The arguments of both sides are difficult to prove. What has worked at one school has bombed at the next. Although investing in a new on-campus stadium hasn’t increased attendance or fervor at Rutgers, it did exactly that at the University of Central Florida. As Texas Christian University’s strategically planned improvement in its football program has played out, its student applications have increased. The same, however, cannot be said of Marshall University, which went all in to achieve football prominence in the 1990s but didn’t enjoy more than a temporary bump in applications and enrollment.
Perhaps the best analogy to CSU’s situation is that of Boise State University. Be Bold CSU, the alumni-heavy group that supports a new stadium, has been touting the Idaho school’s accomplishments. “Five years of good football made all the difference for that university,” Be Bold’s Joel Cantalamessa says. Investing in a brilliant head coach and supporting its football program have done wonders for Boise State’s national image. BSU president Dr. Bob Kustra has said this success explains, anecdotally at least, why many new faculty members have come to Boise State, and is a causal factor in the university’s ascent from a Division I-AA school to Division I-A in the Western Athletic Conference to a BCS bowl winner and national title contender that recently joined the BCS-qualifying Big East Conference. (Historically, six conferences automatically qualify their champions for a BCS bowl game, which can score a school a multimillion-dollar payday. A four-team playoff will alter this structure in 2014.) BSU’s Big East move could bring an estimated $4 million to $6 million each year in TV money to the college, along with additional national exposure.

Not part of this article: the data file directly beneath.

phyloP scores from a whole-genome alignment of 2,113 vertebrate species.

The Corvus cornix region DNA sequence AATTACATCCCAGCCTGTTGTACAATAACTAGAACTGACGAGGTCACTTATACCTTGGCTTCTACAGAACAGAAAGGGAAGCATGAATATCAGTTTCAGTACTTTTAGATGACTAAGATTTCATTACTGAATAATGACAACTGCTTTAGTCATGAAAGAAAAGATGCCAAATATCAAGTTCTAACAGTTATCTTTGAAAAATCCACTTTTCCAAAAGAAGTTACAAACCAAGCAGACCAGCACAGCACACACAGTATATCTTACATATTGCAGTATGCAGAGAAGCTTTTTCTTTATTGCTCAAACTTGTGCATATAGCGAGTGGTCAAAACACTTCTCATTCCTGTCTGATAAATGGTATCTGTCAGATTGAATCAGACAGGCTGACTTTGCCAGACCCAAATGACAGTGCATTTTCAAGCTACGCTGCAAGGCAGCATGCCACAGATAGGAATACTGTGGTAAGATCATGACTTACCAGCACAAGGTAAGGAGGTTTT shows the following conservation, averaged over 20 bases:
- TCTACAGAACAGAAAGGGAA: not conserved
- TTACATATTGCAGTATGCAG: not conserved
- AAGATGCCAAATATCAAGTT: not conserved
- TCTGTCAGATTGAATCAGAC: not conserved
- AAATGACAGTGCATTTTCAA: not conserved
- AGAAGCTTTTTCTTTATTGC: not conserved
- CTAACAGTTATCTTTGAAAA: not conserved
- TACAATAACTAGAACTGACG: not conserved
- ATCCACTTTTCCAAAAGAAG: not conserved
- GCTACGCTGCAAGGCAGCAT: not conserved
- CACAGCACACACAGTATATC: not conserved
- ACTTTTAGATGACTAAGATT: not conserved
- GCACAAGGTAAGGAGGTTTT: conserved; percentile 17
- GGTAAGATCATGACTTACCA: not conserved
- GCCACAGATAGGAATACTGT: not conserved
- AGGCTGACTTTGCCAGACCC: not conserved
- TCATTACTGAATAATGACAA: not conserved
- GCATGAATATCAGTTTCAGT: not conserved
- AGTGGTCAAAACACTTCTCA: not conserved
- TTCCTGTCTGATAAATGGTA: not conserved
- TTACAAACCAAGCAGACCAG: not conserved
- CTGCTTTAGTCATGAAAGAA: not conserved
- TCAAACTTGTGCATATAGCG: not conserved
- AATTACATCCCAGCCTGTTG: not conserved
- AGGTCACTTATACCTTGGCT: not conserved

Ridpath says successes like Boise State’s are exceptions for the most part, and playing big-time football is a game most universities can’t win. He publicly asks Dr. Tony Frank to make the right decision for CSU—a decision Frank has said he’ll deliver this fall after reviewing the stadium advisory committee’s findings. On this night, the crowd at Lory clearly agrees with Ridpath. They are so hearty in their support that SOSHughes’ Bob Vangermeersch closes the meeting by reminding the audience of the group’s possible campaign to place an initiative on November’s ballot. In a move that would never fly in Tuscaloosa—or Baton Rouge or Athens, Georgia, or even in Boise—SOSHughes’ proposal would prohibit the city of Fort Collins from spending money on any infrastructure a new stadium might require.